WASHINGTON: The US goods trade deficit surged to a record high in 2018 as strong domestic demand fuelled by lower taxes pulled in imports, despite the Trump administration’s “America First” policies, including tariffs, aimed at shrinking the trade gap.
President Donald Trump is pursuing a protectionist trade agenda to shield US manufacturing from what he says is unfair foreign competition. Trump, who has dubbed himself “the tariff man,” pledged on both the campaign trail and as president to reduce the deficit by shutting out more unfairly traded imports and renegotiating free trade agreements.
The Commerce Department said on Wednesday that a 12.4 per cent jump in the goods deficit in December had contributed to the record $891.3 billion goods trade shortfall last year. The overall trade deficit surged 12.5 per cent to $621.0 billion in 2018, the largest since 2008.
“The trade deficit exploded last year despite the Trump administration efforts to make America great again, and the trend is unlikely to get any better in 2019,” said Chris Rupkey chief economist at MUFG in New York.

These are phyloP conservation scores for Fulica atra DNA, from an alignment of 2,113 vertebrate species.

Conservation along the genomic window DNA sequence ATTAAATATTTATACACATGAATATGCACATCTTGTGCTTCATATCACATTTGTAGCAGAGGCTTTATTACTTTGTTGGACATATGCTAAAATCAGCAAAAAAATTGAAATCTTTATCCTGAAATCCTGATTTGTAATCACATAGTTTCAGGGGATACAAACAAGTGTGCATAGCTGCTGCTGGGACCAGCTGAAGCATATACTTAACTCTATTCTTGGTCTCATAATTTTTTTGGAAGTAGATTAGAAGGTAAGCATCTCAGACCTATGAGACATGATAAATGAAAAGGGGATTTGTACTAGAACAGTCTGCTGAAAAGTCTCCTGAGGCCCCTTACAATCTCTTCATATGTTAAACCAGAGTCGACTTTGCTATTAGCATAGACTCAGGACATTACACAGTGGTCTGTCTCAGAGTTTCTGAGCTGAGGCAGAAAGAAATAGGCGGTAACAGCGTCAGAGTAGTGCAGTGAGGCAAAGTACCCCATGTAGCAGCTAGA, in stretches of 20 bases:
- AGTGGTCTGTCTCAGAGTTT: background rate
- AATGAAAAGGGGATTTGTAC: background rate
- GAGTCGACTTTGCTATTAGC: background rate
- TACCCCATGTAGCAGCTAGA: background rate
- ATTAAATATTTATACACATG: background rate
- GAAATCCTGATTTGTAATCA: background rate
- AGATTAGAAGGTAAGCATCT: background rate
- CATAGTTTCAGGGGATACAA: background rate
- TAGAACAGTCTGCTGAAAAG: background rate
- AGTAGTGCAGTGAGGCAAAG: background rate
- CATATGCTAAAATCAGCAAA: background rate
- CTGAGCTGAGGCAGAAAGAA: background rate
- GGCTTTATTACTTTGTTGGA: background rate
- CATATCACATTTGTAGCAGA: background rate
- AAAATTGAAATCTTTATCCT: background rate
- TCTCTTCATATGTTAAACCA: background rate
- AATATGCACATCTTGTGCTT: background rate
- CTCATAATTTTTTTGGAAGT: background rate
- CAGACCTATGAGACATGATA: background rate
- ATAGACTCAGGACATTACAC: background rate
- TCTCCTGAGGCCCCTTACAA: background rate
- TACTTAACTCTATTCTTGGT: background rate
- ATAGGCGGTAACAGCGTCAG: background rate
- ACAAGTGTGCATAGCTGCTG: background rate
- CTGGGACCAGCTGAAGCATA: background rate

The White House has argued that reducing the trade deficit would boost annual economic growth to its goal of 3 per cent on a sustainable basis. The government also sought to stimulate the economy with a $1.5 trillion tax cut package, which jolted both consumer and business spending, helping to lift imported goods to a record $2.6 trillion in 2018.
The United States last year imposed tariffs on $250 billion worth of goods imported from China, with Beijing hitting back with duties on $110 billion worth of American products, including soybeans and other commodities. Trump has delayed tariffs on $200 billion worth of Chinese imports as negotiations to resolve the eight-month trade war continue.
Businesses likely stocked up on imports in anticipation of further duties on Chinese goods, which ironically contributed to the deterioration in the trade deficit last year.
The goods trade deficit with China increased 11.6 per cent to an all-time high of $419.2 billion in 2018. The United States, which also slapped duties on imported steel, aluminium, solar panels and washing machines, had record imports from 60 countries in 2018, led by China, Mexico and Germany.
While goods exports hit a record $1.7 trillion in 2018, they declined in the last three months of the year, weighed by the US-China trade dispute, slowing global demand and a strong dollar, which is making American-made goods less competitive on the international market.— Reuters